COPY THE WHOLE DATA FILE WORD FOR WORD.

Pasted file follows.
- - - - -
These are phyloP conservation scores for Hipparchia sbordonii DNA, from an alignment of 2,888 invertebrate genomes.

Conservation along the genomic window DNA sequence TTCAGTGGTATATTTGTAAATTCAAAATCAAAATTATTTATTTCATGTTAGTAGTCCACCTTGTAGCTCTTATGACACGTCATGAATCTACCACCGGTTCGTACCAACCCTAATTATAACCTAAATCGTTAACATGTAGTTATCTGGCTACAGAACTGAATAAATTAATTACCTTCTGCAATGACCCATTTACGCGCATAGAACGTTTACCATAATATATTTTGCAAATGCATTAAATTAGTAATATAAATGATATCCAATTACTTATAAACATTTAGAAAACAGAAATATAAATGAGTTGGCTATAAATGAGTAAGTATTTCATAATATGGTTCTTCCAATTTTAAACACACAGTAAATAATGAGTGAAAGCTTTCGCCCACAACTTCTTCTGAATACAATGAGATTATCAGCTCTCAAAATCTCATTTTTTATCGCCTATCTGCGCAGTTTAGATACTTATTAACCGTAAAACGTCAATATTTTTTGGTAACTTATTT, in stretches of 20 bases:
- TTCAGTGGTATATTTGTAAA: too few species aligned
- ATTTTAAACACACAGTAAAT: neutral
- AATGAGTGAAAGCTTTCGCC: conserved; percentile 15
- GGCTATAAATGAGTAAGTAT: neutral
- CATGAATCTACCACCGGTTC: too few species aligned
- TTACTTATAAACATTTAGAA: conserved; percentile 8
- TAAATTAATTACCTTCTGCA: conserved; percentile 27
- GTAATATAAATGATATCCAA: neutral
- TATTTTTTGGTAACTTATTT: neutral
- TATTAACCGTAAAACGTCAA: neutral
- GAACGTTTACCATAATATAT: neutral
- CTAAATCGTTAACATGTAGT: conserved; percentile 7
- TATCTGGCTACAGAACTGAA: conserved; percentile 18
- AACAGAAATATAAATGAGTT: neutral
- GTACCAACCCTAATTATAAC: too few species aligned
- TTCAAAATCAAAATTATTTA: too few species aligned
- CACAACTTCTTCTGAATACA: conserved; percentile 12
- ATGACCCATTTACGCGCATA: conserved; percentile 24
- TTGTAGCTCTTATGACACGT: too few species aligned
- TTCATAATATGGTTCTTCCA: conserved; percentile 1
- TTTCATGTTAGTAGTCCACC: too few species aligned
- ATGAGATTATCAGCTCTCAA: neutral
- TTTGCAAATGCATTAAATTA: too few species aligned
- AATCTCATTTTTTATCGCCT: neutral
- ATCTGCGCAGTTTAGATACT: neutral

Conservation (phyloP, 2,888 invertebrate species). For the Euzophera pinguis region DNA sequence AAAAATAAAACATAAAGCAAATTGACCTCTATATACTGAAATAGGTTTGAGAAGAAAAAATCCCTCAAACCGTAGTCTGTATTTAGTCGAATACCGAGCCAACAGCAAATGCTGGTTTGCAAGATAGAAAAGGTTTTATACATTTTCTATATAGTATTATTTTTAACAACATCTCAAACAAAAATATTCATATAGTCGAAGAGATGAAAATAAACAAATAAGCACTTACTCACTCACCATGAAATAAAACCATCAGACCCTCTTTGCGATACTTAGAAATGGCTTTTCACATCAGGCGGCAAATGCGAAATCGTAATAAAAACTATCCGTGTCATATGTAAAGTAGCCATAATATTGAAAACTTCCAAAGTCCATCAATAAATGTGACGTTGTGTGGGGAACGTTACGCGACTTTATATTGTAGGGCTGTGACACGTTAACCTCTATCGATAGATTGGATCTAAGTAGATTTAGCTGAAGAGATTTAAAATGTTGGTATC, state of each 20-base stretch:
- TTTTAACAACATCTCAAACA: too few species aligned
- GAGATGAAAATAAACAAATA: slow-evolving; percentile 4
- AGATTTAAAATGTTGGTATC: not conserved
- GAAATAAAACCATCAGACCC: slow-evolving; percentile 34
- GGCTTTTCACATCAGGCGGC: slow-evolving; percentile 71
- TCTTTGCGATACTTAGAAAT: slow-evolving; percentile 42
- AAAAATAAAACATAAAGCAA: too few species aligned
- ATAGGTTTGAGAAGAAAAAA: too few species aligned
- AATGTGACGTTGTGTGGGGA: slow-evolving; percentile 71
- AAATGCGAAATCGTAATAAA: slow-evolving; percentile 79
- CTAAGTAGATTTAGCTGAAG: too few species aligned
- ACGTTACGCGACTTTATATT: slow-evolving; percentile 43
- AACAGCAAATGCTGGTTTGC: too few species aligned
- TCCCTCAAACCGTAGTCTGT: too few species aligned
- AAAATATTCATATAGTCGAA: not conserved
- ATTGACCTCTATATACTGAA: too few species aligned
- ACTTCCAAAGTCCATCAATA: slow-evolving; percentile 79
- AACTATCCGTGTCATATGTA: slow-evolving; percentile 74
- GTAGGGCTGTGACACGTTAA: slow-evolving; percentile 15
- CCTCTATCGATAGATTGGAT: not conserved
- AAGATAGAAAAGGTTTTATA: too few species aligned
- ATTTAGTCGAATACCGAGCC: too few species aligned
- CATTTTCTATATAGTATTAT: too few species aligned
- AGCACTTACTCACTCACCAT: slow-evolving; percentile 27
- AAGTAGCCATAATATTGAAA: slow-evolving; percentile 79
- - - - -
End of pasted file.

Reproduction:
These are phyloP conservation scores for Hipparchia sbordonii DNA, from an alignment of 2,888 invertebrate genomes.

Conservation along the genomic window DNA sequence TTCAGTGGTATATTTGTAAATTCAAAATCAAAATTATTTATTTCATGTTAGTAGTCCACCTTGTAGCTCTTATGACACGTCATGAATCTACCACCGGTTCGTACCAACCCTAATTATAACCTAAATCGTTAACATGTAGTTATCTGGCTACAGAACTGAATAAATTAATTACCTTCTGCAATGACCCATTTACGCGCATAGAACGTTTACCATAATATATTTTGCAAATGCATTAAATTAGTAATATAAATGATATCCAATTACTTATAAACATTTAGAAAACAGAAATATAAATGAGTTGGCTATAAATGAGTAAGTATTTCATAATATGGTTCTTCCAATTTTAAACACACAGTAAATAATGAGTGAAAGCTTTCGCCCACAACTTCTTCTGAATACAATGAGATTATCAGCTCTCAAAATCTCATTTTTTATCGCCTATCTGCGCAGTTTAGATACTTATTAACCGTAAAACGTCAATATTTTTTGGTAACTTATTT, in stretches of 20 bases:
- TTCAGTGGTATATTTGTAAA: too few species aligned
- ATTTTAAACACACAGTAAAT: neutral
- AATGAGTGAAAGCTTTCGCC: conserved; percentile 15
- GGCTATAAATGAGTAAGTAT: neutral
- CATGAATCTACCACCGGTTC: too few species aligned
- TTACTTATAAACATTTAGAA: conserved; percentile 8
- TAAATTAATTACCTTCTGCA: conserved; percentile 27
- GTAATATAAATGATATCCAA: neutral
- TATTTTTTGGTAACTTATTT: neutral
- TATTAACCGTAAAACGTCAA: neutral
- GAACGTTTACCATAATATAT: neutral
- CTAAATCGTTAACATGTAGT: conserved; percentile 7
- TATCTGGCTACAGAACTGAA: conserved; percentile 18
- AACAGAAATATAAATGAGTT: neutral
- GTACCAACCCTAATTATAAC: too few species aligned
- TTCAAAATCAAAATTATTTA: too few species aligned
- CACAACTTCTTCTGAATACA: conserved; percentile 12
- ATGACCCATTTACGCGCATA: conserved; percentile 24
- TTGTAGCTCTTATGACACGT: too few species aligned
- TTCATAATATGGTTCTTCCA: conserved; percentile 1
- TTTCATGTTAGTAGTCCACC: too few species aligned
- ATGAGATTATCAGCTCTCAA: neutral
- TTTGCAAATGCATTAAATTA: too few species aligned
- AATCTCATTTTTTATCGCCT: neutral
- ATCTGCGCAGTTTAGATACT: neutral

Conservation (phyloP, 2,888 invertebrate species). For the Euzophera pinguis region DNA sequence AAAAATAAAACATAAAGCAAATTGACCTCTATATACTGAAATAGGTTTGAGAAGAAAAAATCCCTCAAACCGTAGTCTGTATTTAGTCGAATACCGAGCCAACAGCAAATGCTGGTTTGCAAGATAGAAAAGGTTTTATACATTTTCTATATAGTATTATTTTTAACAACATCTCAAACAAAAATATTCATATAGTCGAAGAGATGAAAATAAACAAATAAGCACTTACTCACTCACCATGAAATAAAACCATCAGACCCTCTTTGCGATACTTAGAAATGGCTTTTCACATCAGGCGGCAAATGCGAAATCGTAATAAAAACTATCCGTGTCATATGTAAAGTAGCCATAATATTGAAAACTTCCAAAGTCCATCAATAAATGTGACGTTGTGTGGGGAACGTTACGCGACTTTATATTGTAGGGCTGTGACACGTTAACCTCTATCGATAGATTGGATCTAAGTAGATTTAGCTGAAGAGATTTAAAATGTTGGTATC, state of each 20-base stretch:
- TTTTAACAACATCTCAAACA: too few species aligned
- GAGATGAAAATAAACAAATA: slow-evolving; percentile 4
- AGATTTAAAATGTTGGTATC: not conserved
- GAAATAAAACCATCAGACCC: slow-evolving; percentile 34
- GGCTTTTCACATCAGGCGGC: slow-evolving; percentile 71
- TCTTTGCGATACTTAGAAAT: slow-evolving; percentile 42
- AAAAATAAAACATAAAGCAA: too few species aligned
- ATAGGTTTGAGAAGAAAAAA: too few species aligned
- AATGTGACGTTGTGTGGGGA: slow-evolving; percentile 71
- AAATGCGAAATCGTAATAAA: slow-evolving; percentile 79
- CTAAGTAGATTTAGCTGAAG: too few species aligned
- ACGTTACGCGACTTTATATT: slow-evolving; percentile 43
- AACAGCAAATGCTGGTTTGC: too few species aligned
- TCCCTCAAACCGTAGTCTGT: too few species aligned
- AAAATATTCATATAGTCGAA: not conserved
- ATTGACCTCTATATACTGAA: too few species aligned
- ACTTCCAAAGTCCATCAATA: slow-evolving; percentile 79
- AACTATCCGTGTCATATGTA: slow-evolving; percentile 74
- GTAGGGCTGTGACACGTTAA: slow-evolving; percentile 15
- CCTCTATCGATAGATTGGAT: not conserved
- AAGATAGAAAAGGTTTTATA: too few species aligned
- ATTTAGTCGAATACCGAGCC: too few species aligned
- CATTTTCTATATAGTATTAT: too few species aligned
- AGCACTTACTCACTCACCAT: slow-evolving; percentile 27
- AAGTAGCCATAATATTGAAA: slow-evolving; percentile 79